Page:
Improving the efficiency and performance of compressors and turbines have drawn the attention of most scientists and researchers. Injection of water droplets has been a common method for improving the functionality of compressors. It aids the cooling process by increasing the pressure of the droplets and air passing through the compressor passage thereby resulting in evaporation. The formed vapor absorbs heat from the surroundings to cool the compressor. Generally, water vapor in air-flows and steam-flows condenses to small water droplets. The condensation process is by nucleation and nonequilibrium condensation. For instance, heterogeneous nucleation starts when the saturated pressure and temperature fall below their saturated values. Despite the significant effects of the inlet wetness on the condensation and evaporation of water droplets in turbines and compressors, the area has not been fully explored.
Recently, a team of researchers at Tohoku University in Japan led by Professor Satoru Yamamoto investigated various flow problems to determine the effects of inlet wetness on transonic wet-steam and moist-air flows in turbines and compressors. Their work is published in the research journal, International Journal of Heat and Mass Transfer.
The research team commenced their work by simulating transonic wet-steam flows through a Moses-Stein nozzle and Bakhtar’s turbine cascade channel. In these cases, they assumed a homogeneous nucleation. Consequently, the wet-steam flows at the dry and wet inlets of the turbine were simulated and compared to each other. Also, they applied their numerical method to the simulations through a transonic compressor cascade channel with different inlet flow conditions like that in aircraft engines.
The authors observed that the inlet wetness affected the evaporation and growth rates of the water droplets in both the wet-steams and moist-air flows. Also, it influenced the shock location. For instance, in moist-air flows, a decrease in the temperature above the shock was as a result of the large number density of small water droplets. Furthermore, they noticed that 1% wetness in the inlet of the wet-steam flow and a slightly lower number of density of the water droplets (1*1014 /kg) resulted in secondary condensation. Consequently, a higher density number (1*1016 /kg) resulted in no secondary condensation. This was due to the difference of maximum free energy between the two cases. The free energy deeply dominates nucleation and condensation.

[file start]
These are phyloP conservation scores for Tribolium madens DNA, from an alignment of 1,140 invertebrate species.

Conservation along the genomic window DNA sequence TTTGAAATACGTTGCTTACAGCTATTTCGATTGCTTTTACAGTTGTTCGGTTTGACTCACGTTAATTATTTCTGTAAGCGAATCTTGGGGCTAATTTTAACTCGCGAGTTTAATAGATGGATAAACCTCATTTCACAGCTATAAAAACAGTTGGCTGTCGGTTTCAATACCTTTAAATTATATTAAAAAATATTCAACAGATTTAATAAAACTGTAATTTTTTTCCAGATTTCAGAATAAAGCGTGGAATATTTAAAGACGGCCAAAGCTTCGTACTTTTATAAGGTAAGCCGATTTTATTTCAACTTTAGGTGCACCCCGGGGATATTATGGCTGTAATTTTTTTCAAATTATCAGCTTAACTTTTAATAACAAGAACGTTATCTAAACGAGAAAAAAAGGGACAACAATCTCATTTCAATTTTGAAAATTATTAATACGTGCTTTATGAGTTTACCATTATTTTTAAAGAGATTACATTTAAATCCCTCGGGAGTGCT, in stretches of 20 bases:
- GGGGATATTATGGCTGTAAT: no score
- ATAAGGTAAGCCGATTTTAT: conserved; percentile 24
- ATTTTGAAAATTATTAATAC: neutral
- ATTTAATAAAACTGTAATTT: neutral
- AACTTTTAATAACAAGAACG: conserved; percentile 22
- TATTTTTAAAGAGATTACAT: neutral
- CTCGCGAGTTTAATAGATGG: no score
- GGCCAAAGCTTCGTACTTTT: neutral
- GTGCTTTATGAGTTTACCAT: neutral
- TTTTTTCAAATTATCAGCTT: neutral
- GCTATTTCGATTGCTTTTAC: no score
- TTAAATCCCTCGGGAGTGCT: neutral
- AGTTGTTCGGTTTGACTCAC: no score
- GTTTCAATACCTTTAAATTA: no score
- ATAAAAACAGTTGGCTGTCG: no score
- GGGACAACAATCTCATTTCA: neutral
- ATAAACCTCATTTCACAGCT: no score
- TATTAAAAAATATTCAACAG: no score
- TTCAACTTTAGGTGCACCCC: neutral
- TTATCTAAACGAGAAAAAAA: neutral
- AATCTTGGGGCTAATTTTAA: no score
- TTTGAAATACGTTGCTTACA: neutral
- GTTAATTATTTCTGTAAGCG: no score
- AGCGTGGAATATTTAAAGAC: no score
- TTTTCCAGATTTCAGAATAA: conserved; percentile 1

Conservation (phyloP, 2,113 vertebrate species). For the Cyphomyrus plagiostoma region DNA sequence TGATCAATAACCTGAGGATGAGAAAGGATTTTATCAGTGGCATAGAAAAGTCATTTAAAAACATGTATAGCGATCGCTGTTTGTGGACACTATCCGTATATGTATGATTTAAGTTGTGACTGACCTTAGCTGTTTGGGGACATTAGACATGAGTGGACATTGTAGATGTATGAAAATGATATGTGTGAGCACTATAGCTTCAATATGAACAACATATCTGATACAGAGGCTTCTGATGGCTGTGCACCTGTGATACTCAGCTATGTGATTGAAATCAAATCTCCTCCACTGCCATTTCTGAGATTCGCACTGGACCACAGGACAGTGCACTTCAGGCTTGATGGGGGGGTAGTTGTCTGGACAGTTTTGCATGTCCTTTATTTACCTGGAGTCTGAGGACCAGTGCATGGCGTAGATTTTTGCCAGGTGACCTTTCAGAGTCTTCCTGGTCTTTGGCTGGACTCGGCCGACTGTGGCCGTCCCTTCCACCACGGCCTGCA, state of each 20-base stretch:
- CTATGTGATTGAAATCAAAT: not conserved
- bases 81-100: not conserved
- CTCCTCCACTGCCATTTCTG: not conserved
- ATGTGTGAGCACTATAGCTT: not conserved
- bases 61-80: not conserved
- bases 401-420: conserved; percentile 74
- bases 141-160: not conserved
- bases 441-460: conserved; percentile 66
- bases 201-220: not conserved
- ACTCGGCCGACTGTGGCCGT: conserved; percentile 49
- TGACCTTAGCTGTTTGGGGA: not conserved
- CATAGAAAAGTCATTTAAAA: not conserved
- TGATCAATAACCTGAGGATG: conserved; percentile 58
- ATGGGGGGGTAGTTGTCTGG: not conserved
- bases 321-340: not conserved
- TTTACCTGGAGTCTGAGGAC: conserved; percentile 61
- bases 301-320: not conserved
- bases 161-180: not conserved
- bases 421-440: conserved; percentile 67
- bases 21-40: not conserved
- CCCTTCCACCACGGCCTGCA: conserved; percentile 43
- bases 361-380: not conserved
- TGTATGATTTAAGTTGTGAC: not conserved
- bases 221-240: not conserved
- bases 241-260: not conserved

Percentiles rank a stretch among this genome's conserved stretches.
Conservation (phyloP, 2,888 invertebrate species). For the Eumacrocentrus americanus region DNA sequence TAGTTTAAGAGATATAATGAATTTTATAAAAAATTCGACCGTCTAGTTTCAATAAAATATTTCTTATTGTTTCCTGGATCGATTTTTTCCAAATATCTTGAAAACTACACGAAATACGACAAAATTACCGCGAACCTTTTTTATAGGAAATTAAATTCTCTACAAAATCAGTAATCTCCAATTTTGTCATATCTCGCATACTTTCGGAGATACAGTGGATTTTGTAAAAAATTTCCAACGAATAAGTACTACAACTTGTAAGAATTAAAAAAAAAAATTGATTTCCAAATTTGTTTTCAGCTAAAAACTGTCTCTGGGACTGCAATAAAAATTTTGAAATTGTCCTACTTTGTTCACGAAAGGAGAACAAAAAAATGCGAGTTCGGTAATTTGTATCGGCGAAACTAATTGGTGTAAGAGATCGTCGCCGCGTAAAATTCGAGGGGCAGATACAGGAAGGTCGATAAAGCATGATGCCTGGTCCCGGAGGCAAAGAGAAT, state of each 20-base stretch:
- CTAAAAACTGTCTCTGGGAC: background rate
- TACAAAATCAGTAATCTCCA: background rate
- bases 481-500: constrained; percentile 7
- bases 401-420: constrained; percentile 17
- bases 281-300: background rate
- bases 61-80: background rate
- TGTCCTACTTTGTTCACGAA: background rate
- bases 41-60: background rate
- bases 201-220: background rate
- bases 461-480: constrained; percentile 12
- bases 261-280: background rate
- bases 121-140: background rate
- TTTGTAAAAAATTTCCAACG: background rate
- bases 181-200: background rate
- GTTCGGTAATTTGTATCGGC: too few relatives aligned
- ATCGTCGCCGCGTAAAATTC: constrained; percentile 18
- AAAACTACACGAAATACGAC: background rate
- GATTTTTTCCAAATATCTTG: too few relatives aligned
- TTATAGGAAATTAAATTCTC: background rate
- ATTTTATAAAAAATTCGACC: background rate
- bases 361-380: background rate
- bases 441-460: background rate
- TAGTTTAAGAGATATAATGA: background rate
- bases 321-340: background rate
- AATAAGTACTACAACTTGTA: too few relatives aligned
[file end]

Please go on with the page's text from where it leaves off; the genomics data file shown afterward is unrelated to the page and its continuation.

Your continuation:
Since the growth of water droplets can take place even in wetted flows depending in the velocity, the Tohoku University researchers realized the importance of resolving the growth rate in supersonic flows with shock as a breakthrough in accurate prediction of transonic moist-air and wet-steam flows. For a moist air with 0.1% wetness, the water droplets expanded and evaporated after the normal shock since it was inadequate to facilitate the cooling process after the shock. From the experimental results that were extended to the industrial gas turbine, the authors concluded that after the shock, the air can be effectively cooled by increasing the number density of smaller water droplets.
Yamamoto, S., Moriguchi, S., Miyazawa, H., & Furusawa, T. (2018). Effect of inlet wetness on transonic wet-steam and moist-air flows in turbomachinery.. International Journal of Heat And Mass Transfer, 119, 720-732.Go To International Journal of Heat And Mass Transfer